While these edits have sidelined some of the supporting characters and simplified what was, historically, a far more complicated path to freedom for the Scots, this final cut of Netflix’s Outlaw King has a steadier pulse, narrative focus, and central performance than the version first screened for the public. While it’s still no Braveheart, this Outlaw King is a more engaging and entertaining version than the one most widely released.

Our original review follows. However, the score and verdict have been updated to reflect the final version that will stream on Netflix.

Netflix’s Outlaw King is a beautiful-looking but uneven historical drama featuring an uncertain lead performance from Chris Pine. The film, which reunites Pine with Hell or High Water director David Mackenzie, has the heart but seldom the fighting spirit of the battle-crying, sword-wielding underdog epics of yesteryear that it wants to evoke.

The story chronicles Robert the Bruce’s (Pine) journey from defeated rebel to King of Scots, waging a campaign to win the crown and unite his countrymen against their English overlords. Shot on location in Scotland, director David Mackenzie (and cinematographer Barry Ackroyd) captures the damp and dreary beauty of his native country. The movie begins with a nearly 10-minute-long, one-take scene that includes an oath ceremony, a duel, and a catapult firing on a castle. It’s a promising start but after that the film progresses on unsure footing, as rough and rocky as the terrain its characters travel. The narrative lurches from perfunctory political scenes to countryside ambushes to quieter moments and then repeat.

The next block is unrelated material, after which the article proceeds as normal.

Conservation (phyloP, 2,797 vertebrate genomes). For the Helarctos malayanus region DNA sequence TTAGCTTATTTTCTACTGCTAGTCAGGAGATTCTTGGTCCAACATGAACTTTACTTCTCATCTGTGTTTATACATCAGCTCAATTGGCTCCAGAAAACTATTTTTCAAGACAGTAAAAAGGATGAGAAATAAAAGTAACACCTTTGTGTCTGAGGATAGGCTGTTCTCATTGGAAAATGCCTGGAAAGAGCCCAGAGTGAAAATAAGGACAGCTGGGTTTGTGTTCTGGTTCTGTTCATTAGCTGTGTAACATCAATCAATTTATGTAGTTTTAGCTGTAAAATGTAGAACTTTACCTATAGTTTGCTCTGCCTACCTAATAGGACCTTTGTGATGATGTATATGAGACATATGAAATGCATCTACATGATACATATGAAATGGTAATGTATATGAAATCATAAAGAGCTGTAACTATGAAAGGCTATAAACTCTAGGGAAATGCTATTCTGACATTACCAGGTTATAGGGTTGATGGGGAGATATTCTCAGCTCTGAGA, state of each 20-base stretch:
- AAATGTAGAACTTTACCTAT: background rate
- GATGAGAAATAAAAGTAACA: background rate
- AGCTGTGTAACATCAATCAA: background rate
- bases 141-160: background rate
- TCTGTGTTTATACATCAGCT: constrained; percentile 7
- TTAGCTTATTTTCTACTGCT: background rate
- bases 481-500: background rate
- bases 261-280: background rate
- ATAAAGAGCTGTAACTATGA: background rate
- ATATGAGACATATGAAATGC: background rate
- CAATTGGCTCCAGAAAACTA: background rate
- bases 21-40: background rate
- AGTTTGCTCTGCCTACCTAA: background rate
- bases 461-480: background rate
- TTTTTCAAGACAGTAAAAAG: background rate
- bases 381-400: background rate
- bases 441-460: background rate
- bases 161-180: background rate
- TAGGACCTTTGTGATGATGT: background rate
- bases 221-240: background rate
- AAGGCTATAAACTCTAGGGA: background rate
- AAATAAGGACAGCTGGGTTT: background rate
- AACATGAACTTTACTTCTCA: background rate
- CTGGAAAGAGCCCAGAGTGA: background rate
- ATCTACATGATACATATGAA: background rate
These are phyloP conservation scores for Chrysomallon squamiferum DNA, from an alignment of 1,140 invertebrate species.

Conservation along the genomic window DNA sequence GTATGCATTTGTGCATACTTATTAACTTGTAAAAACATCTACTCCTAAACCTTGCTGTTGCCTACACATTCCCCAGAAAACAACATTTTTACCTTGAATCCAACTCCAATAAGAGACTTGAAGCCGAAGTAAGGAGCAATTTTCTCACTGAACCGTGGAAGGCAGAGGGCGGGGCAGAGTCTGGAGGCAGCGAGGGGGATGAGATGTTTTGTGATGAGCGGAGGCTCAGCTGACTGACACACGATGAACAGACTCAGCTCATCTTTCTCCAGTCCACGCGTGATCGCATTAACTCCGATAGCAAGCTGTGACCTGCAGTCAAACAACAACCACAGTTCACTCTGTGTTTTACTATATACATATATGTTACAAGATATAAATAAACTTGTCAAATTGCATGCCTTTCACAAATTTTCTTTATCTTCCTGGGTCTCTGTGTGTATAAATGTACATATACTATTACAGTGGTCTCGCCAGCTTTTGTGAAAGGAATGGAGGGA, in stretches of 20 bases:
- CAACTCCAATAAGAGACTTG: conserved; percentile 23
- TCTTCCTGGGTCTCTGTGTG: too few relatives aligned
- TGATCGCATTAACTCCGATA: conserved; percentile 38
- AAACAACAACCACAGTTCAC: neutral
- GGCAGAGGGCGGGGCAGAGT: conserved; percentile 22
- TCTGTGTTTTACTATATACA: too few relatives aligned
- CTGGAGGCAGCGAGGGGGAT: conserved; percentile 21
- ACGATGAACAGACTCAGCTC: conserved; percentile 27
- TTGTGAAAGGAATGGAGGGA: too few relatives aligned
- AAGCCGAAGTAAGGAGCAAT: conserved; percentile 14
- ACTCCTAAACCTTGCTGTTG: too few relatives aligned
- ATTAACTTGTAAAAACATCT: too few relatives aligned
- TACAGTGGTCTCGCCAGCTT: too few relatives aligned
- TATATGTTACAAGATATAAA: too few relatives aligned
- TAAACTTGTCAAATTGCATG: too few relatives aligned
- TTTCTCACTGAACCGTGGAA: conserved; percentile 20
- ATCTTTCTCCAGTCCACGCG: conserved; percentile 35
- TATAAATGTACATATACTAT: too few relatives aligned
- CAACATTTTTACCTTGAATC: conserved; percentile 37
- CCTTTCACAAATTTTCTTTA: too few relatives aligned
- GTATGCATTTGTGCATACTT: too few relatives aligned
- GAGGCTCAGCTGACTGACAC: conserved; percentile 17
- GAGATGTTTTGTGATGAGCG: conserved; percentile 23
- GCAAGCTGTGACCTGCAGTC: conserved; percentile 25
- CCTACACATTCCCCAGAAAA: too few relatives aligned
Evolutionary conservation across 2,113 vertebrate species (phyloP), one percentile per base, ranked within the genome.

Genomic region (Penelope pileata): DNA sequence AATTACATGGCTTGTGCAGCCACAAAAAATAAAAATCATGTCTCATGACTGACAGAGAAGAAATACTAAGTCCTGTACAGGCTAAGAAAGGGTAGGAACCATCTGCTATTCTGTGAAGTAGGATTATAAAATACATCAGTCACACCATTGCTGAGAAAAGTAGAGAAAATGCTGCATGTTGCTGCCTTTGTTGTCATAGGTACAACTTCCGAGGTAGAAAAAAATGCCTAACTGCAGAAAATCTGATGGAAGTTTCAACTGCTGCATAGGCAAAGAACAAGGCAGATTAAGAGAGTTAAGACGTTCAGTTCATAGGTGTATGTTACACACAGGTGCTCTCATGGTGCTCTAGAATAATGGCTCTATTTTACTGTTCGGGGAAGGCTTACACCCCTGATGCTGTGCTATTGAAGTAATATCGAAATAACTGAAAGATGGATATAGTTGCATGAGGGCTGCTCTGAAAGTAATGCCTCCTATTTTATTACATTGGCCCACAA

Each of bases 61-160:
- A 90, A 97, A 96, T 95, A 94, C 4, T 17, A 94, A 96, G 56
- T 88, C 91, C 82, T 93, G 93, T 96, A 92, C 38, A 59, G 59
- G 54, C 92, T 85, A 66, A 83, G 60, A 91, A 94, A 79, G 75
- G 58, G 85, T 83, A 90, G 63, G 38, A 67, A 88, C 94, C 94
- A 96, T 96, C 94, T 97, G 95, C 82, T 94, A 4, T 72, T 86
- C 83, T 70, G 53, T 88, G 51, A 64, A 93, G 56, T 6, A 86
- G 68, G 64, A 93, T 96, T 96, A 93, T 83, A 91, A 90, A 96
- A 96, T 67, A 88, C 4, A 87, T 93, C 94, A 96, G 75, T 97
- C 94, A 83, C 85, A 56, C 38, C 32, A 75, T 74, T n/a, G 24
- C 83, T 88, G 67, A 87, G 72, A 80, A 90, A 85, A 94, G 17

Outlaw King rallies in the homestretch, climaxing with the bloody and muddy Battle of Loudoun Hill (the film seems to also borrow elements from the later Battle of Bannockburn). This sequence provides all the gory medieval mayhem and chainmail-piercing carnage you might expect from such a historical epic, but it’s also tough to tell combatants apart. Still, it’s a viscerally effective sequence even if it never reaches the rabble-rousing heights of Braveheart. (Yes, that is the first of several Braveheart mentions to come as Outlaw King is a spiritual sequel to that 1995 Oscar winner. There’s an even an appearance by William Wallace, who is played by a guy even grimier and crazier-looking than Mel Gibson was in that film.)